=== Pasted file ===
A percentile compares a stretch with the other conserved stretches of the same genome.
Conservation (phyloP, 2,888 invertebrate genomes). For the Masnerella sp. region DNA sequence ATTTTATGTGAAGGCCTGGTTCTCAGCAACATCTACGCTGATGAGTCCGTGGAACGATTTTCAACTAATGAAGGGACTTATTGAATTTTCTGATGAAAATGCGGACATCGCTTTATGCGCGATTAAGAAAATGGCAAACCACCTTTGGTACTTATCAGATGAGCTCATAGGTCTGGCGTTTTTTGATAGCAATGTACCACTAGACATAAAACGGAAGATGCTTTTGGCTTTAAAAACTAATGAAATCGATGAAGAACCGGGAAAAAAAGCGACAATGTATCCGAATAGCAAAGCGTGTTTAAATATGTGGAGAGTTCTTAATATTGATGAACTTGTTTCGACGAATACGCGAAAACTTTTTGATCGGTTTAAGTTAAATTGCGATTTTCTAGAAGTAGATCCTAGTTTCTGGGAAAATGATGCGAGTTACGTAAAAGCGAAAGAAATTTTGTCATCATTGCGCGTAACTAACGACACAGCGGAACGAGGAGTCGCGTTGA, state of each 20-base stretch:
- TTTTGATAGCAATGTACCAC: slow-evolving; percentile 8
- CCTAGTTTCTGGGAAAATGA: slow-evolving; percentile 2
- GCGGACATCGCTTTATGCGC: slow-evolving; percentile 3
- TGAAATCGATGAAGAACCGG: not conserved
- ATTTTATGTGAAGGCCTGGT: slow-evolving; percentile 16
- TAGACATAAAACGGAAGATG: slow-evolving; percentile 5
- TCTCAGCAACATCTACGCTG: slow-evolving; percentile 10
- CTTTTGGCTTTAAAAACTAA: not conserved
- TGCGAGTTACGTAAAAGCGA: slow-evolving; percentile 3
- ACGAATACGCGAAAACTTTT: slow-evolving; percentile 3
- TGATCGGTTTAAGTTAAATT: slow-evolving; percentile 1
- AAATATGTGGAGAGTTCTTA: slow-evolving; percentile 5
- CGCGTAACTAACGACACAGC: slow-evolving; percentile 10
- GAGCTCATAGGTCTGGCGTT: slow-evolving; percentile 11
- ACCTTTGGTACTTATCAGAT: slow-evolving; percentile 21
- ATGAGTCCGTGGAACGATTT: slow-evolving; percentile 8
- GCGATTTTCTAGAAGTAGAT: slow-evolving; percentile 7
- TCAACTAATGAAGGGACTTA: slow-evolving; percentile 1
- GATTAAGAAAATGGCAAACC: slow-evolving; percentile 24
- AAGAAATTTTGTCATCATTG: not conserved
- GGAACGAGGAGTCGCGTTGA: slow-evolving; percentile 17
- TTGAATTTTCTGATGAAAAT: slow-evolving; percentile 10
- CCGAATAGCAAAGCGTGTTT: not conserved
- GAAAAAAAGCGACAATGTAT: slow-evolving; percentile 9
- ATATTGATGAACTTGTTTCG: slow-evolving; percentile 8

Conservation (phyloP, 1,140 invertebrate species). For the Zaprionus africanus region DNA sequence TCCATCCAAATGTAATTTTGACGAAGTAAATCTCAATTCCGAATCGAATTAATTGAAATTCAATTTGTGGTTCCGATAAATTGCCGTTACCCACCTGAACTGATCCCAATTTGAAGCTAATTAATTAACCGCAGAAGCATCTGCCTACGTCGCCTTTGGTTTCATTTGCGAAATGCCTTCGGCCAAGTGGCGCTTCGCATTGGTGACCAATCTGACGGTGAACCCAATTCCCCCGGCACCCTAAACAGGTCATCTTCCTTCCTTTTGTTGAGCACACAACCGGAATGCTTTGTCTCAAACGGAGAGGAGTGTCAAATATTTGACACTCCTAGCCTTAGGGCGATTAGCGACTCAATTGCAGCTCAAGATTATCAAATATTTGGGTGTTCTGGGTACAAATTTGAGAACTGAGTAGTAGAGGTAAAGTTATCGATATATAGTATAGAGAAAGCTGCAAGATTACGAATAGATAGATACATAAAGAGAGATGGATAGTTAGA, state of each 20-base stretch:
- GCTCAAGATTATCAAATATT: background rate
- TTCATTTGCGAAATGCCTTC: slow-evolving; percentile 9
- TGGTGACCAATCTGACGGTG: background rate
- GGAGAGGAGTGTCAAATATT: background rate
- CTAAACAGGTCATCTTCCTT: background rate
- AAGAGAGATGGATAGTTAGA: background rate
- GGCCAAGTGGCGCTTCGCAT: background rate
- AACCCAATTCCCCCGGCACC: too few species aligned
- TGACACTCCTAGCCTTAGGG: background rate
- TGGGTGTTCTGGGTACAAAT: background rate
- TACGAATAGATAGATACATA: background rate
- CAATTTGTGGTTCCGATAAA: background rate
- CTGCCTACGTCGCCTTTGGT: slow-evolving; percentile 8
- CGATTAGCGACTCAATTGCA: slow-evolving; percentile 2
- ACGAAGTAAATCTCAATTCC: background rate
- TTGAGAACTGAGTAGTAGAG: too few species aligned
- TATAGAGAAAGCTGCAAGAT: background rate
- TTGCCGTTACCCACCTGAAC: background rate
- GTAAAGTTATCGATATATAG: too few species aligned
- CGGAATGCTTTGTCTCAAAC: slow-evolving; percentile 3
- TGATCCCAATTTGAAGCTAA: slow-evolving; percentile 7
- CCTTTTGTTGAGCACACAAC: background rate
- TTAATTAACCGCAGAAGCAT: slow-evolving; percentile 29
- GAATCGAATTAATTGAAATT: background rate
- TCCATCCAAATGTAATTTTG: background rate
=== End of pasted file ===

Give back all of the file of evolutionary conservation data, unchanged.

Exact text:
A percentile compares a stretch with the other conserved stretches of the same genome.
Conservation (phyloP, 2,888 invertebrate genomes). For the Masnerella sp. region DNA sequence ATTTTATGTGAAGGCCTGGTTCTCAGCAACATCTACGCTGATGAGTCCGTGGAACGATTTTCAACTAATGAAGGGACTTATTGAATTTTCTGATGAAAATGCGGACATCGCTTTATGCGCGATTAAGAAAATGGCAAACCACCTTTGGTACTTATCAGATGAGCTCATAGGTCTGGCGTTTTTTGATAGCAATGTACCACTAGACATAAAACGGAAGATGCTTTTGGCTTTAAAAACTAATGAAATCGATGAAGAACCGGGAAAAAAAGCGACAATGTATCCGAATAGCAAAGCGTGTTTAAATATGTGGAGAGTTCTTAATATTGATGAACTTGTTTCGACGAATACGCGAAAACTTTTTGATCGGTTTAAGTTAAATTGCGATTTTCTAGAAGTAGATCCTAGTTTCTGGGAAAATGATGCGAGTTACGTAAAAGCGAAAGAAATTTTGTCATCATTGCGCGTAACTAACGACACAGCGGAACGAGGAGTCGCGTTGA, state of each 20-base stretch:
- TTTTGATAGCAATGTACCAC: slow-evolving; percentile 8
- CCTAGTTTCTGGGAAAATGA: slow-evolving; percentile 2
- GCGGACATCGCTTTATGCGC: slow-evolving; percentile 3
- TGAAATCGATGAAGAACCGG: not conserved
- ATTTTATGTGAAGGCCTGGT: slow-evolving; percentile 16
- TAGACATAAAACGGAAGATG: slow-evolving; percentile 5
- TCTCAGCAACATCTACGCTG: slow-evolving; percentile 10
- CTTTTGGCTTTAAAAACTAA: not conserved
- TGCGAGTTACGTAAAAGCGA: slow-evolving; percentile 3
- ACGAATACGCGAAAACTTTT: slow-evolving; percentile 3
- TGATCGGTTTAAGTTAAATT: slow-evolving; percentile 1
- AAATATGTGGAGAGTTCTTA: slow-evolving; percentile 5
- CGCGTAACTAACGACACAGC: slow-evolving; percentile 10
- GAGCTCATAGGTCTGGCGTT: slow-evolving; percentile 11
- ACCTTTGGTACTTATCAGAT: slow-evolving; percentile 21
- ATGAGTCCGTGGAACGATTT: slow-evolving; percentile 8
- GCGATTTTCTAGAAGTAGAT: slow-evolving; percentile 7
- TCAACTAATGAAGGGACTTA: slow-evolving; percentile 1
- GATTAAGAAAATGGCAAACC: slow-evolving; percentile 24
- AAGAAATTTTGTCATCATTG: not conserved
- GGAACGAGGAGTCGCGTTGA: slow-evolving; percentile 17
- TTGAATTTTCTGATGAAAAT: slow-evolving; percentile 10
- CCGAATAGCAAAGCGTGTTT: not conserved
- GAAAAAAAGCGACAATGTAT: slow-evolving; percentile 9
- ATATTGATGAACTTGTTTCG: slow-evolving; percentile 8

Conservation (phyloP, 1,140 invertebrate species). For the Zaprionus africanus region DNA sequence TCCATCCAAATGTAATTTTGACGAAGTAAATCTCAATTCCGAATCGAATTAATTGAAATTCAATTTGTGGTTCCGATAAATTGCCGTTACCCACCTGAACTGATCCCAATTTGAAGCTAATTAATTAACCGCAGAAGCATCTGCCTACGTCGCCTTTGGTTTCATTTGCGAAATGCCTTCGGCCAAGTGGCGCTTCGCATTGGTGACCAATCTGACGGTGAACCCAATTCCCCCGGCACCCTAAACAGGTCATCTTCCTTCCTTTTGTTGAGCACACAACCGGAATGCTTTGTCTCAAACGGAGAGGAGTGTCAAATATTTGACACTCCTAGCCTTAGGGCGATTAGCGACTCAATTGCAGCTCAAGATTATCAAATATTTGGGTGTTCTGGGTACAAATTTGAGAACTGAGTAGTAGAGGTAAAGTTATCGATATATAGTATAGAGAAAGCTGCAAGATTACGAATAGATAGATACATAAAGAGAGATGGATAGTTAGA, state of each 20-base stretch:
- GCTCAAGATTATCAAATATT: background rate
- TTCATTTGCGAAATGCCTTC: slow-evolving; percentile 9
- TGGTGACCAATCTGACGGTG: background rate
- GGAGAGGAGTGTCAAATATT: background rate
- CTAAACAGGTCATCTTCCTT: background rate
- AAGAGAGATGGATAGTTAGA: background rate
- GGCCAAGTGGCGCTTCGCAT: background rate
- AACCCAATTCCCCCGGCACC: too few species aligned
- TGACACTCCTAGCCTTAGGG: background rate
- TGGGTGTTCTGGGTACAAAT: background rate
- TACGAATAGATAGATACATA: background rate
- CAATTTGTGGTTCCGATAAA: background rate
- CTGCCTACGTCGCCTTTGGT: slow-evolving; percentile 8
- CGATTAGCGACTCAATTGCA: slow-evolving; percentile 2
- ACGAAGTAAATCTCAATTCC: background rate
- TTGAGAACTGAGTAGTAGAG: too few species aligned
- TATAGAGAAAGCTGCAAGAT: background rate
- TTGCCGTTACCCACCTGAAC: background rate
- GTAAAGTTATCGATATATAG: too few species aligned
- CGGAATGCTTTGTCTCAAAC: slow-evolving; percentile 3
- TGATCCCAATTTGAAGCTAA: slow-evolving; percentile 7
- CCTTTTGTTGAGCACACAAC: background rate
- TTAATTAACCGCAGAAGCAT: slow-evolving; percentile 29
- GAATCGAATTAATTGAAATT: background rate
- TCCATCCAAATGTAATTTTG: background rate